Congressional Women's Softball Game rises in popularity

The ballgame was launched in 2010 to raise money for the Young Survival Coalition, supporting young adults battling breast cancer.
The winning team, the press, posing with the trophy from the game
Posted at 2:46 PM, Jun 27, 2024

“Beat cancer, beat Congress!” may be an unfamiliar chant to many, but it sounds like the press team’s version of “Play ball!” to the energetic crowd attending the annual Congressional Women’s Softball Game on Wednesday night.

The 16th annual matchup between women in Congress and the D.C. press stepped to the plate in front of a packed crowd lining every inch of the fence at Watkins Recreation Center.

Wednesday’s game brought in over 4,000 people. The number is impressive, though small compared to the large-scale Washington National stadium where the annual Congressional Baseball Game took place a few weeks ago and broke their attendance record, selling over 20,000 tickets.

Not only is there a significant variation in ticket sales between the two congressional games, but a broad change in scenery. According to a game attendee, Jessey Opfer, the intimate setting Wednesday displayed a sense of community incomparable to other congressional baseball games.

“That’s one of the reasons why I wanted to come last year and why I’m here again,” Opfer said, “It’s just as fun as the baseball game. It’s less crowded and it's so fun to watch.”

Since launching the ballgame in 2010 to raise money for the Young Survival Coalition, supporting young adults battling breast cancer, the game formed an unfettered haven displaying female empowerment.

Opfer, a young woman herself, feels she can personally relate to this event.

“I think it's just more empowering to see, like the congresswomen playing in a more casual setting,” Opfer said. “And also the cause being breast cancer, it’s just a more personal cause to me. I honestly don’t know what the baseball game charities are.”

Rep. Debbie Wasserman Schultz founded the summer-staple event after announcing her personal battle with breast cancer, igniting all the more reason for women to come together.

“The only way I thought about the men’s baseball game was that it was a tradition that pretty much excluded women, and we didn’t have a game focused on just the issues that mattered to us,” Wasserman Shultz said. “After going through breast cancer, I went to a colleague of mine and said ‘You know what, we should play on a bipartisan team.’”

Wasserman Schultz turned this idea into reality, affirming a double win by bringing awareness to breast cancer and providing an outlet to unite women who work on the Hill.

The Congressional Women's Softball Game.
The Congressional Women's Softball Game.

“Women are collegial — bring us together and do something for our Capitol Hill young women family,” Wasserman Schultz said. “That was so incredibly important, and so that’s how the tradition got started.”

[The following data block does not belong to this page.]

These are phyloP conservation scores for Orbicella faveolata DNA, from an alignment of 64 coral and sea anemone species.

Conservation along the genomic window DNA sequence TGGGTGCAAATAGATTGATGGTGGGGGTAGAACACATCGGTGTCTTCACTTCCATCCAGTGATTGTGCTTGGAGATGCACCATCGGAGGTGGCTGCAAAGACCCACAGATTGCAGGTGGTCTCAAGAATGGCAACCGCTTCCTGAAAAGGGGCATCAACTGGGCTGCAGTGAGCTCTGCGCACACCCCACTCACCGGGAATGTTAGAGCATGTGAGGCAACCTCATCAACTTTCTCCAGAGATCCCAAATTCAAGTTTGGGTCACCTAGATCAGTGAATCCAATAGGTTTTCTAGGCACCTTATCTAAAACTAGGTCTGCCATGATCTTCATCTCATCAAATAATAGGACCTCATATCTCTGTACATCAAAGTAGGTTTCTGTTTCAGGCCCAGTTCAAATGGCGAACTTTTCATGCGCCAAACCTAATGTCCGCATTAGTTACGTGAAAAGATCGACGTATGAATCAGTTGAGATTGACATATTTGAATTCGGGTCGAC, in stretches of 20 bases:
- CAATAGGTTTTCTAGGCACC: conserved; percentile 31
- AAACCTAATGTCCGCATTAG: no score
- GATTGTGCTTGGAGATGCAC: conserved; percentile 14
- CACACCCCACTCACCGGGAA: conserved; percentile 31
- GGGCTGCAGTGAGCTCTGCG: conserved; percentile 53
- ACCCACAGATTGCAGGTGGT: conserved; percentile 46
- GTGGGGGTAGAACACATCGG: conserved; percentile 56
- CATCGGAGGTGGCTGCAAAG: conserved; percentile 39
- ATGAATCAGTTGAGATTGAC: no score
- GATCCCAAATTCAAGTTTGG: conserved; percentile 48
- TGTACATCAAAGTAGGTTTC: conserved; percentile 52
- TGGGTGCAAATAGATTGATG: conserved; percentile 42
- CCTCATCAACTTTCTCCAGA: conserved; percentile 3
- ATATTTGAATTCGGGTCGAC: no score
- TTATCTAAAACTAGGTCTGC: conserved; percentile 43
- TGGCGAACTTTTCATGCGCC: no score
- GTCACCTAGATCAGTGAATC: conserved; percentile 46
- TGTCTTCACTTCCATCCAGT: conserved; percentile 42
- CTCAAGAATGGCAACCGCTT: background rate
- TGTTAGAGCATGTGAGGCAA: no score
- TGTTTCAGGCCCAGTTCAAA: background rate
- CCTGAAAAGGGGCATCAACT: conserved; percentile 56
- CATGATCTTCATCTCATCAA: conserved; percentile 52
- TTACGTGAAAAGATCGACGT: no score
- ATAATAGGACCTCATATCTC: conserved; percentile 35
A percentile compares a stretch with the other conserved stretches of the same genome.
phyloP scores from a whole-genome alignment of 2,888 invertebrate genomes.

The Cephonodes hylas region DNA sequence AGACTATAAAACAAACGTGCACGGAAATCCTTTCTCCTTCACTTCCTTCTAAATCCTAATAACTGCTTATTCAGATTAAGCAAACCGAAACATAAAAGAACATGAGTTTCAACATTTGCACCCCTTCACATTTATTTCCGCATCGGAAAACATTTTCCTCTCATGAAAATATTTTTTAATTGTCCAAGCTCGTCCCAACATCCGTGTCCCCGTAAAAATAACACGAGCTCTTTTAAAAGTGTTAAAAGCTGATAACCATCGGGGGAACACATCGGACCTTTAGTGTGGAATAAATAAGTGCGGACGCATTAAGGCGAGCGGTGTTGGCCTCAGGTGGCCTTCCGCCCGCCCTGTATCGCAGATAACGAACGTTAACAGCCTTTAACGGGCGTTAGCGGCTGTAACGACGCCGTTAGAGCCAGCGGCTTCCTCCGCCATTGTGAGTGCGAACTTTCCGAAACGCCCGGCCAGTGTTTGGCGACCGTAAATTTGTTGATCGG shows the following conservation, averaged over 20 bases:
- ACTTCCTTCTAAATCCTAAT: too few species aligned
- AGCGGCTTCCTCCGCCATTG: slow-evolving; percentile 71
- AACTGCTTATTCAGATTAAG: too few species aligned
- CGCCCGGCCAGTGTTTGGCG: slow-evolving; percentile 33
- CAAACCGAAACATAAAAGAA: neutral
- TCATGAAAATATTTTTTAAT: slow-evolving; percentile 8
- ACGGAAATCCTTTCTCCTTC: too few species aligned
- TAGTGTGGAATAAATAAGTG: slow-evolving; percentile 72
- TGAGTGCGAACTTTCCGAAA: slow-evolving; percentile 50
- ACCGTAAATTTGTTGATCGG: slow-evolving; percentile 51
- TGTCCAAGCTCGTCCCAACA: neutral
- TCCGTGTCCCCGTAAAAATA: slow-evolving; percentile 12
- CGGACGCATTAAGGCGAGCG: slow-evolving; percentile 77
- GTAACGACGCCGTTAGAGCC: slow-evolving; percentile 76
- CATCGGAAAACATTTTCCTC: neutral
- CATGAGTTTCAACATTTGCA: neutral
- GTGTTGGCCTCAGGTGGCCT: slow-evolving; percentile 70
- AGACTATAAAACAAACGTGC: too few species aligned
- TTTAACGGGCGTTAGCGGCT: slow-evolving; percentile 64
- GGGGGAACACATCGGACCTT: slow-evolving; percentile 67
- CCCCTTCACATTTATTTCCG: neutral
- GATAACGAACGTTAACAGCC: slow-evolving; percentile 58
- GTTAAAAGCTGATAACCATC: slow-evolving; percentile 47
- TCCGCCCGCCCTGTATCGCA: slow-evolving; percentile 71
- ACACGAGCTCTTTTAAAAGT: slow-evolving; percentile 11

Erica Hendry, a PBS Newshour employee playing on behalf of the press team, has played in the yearly softball game since 2017, and she is already looking forward to playing in next year’s matchup.

“It’s all for a good cause, but it's kind of about our deeper relationship on Capitol Hill,” Hendry said. “It’s just something that we can’t replicate any other way.”

The event raised a record high of over $670,000 for YSC this year, over $65,000 more than last year's donations. This year’s Congressional Baseball game also broke fundraising records of over $1.8 million towards local charities in the D.C. area.

The Congressional Baseball Game had over 100 years of history before the Congressional Women’s Softball Game was started, their rapid increase in popularity and funding for the women's game led to an MLB ballpark opportunity.

“We’ve been offered to play in that stadium,” Wasserman Shultz said, “They also charge way too much.”

Wassmerman Shultz wants to make sure that every penny donated goes towards the charity — to her, that’s the ultimate win.

“The men’s baseball game raised $2 million with almost 30,000 fans coming, we raised $675,000 on our little, little field. So I’d say, you know, proportionately we are doing well.”

Although the event plans to stick with the smaller-size field, Hendry says she believes this game deserves just as much attention as the Congressional Baseball Game for their high-pitched efforts.

“We’re women on the field and we’ve come a long way in sports. I think we deserve just as much recognition for all the hard work that we put in on and off the field," she said.

The press kept their winning streak alive, snatching a 9-4 victory, and look to find just as much success at home base in next year's annual matchup.